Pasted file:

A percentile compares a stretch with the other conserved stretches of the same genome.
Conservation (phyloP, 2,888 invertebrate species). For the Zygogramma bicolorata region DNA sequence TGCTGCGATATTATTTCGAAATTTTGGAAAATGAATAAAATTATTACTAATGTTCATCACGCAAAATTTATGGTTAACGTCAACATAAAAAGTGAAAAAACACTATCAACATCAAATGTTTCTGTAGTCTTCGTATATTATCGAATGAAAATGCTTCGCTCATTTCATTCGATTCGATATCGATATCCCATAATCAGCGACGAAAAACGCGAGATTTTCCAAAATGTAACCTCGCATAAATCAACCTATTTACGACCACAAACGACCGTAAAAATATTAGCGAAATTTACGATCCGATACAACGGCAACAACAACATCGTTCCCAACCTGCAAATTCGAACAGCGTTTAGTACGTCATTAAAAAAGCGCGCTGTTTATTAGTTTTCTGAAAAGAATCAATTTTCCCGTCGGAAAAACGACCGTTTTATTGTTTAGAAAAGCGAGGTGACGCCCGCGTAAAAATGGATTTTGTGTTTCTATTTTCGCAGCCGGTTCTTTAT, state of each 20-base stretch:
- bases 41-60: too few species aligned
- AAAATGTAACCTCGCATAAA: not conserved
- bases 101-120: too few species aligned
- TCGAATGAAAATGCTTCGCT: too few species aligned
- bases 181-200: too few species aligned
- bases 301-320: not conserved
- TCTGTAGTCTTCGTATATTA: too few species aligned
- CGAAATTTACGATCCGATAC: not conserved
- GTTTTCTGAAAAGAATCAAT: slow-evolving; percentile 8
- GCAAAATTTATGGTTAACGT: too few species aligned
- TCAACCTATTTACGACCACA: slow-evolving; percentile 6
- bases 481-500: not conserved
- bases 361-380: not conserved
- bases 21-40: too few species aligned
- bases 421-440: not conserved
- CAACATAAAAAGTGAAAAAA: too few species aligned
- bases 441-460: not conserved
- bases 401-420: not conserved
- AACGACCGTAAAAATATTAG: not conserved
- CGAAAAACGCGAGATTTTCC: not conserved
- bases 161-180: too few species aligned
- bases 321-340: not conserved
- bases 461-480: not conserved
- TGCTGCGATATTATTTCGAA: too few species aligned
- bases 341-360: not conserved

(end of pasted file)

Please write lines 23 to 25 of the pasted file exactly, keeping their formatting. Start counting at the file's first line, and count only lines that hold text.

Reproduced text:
- bases 161-180: too few species aligned
- bases 321-340: not conserved
- bases 461-480: not conserved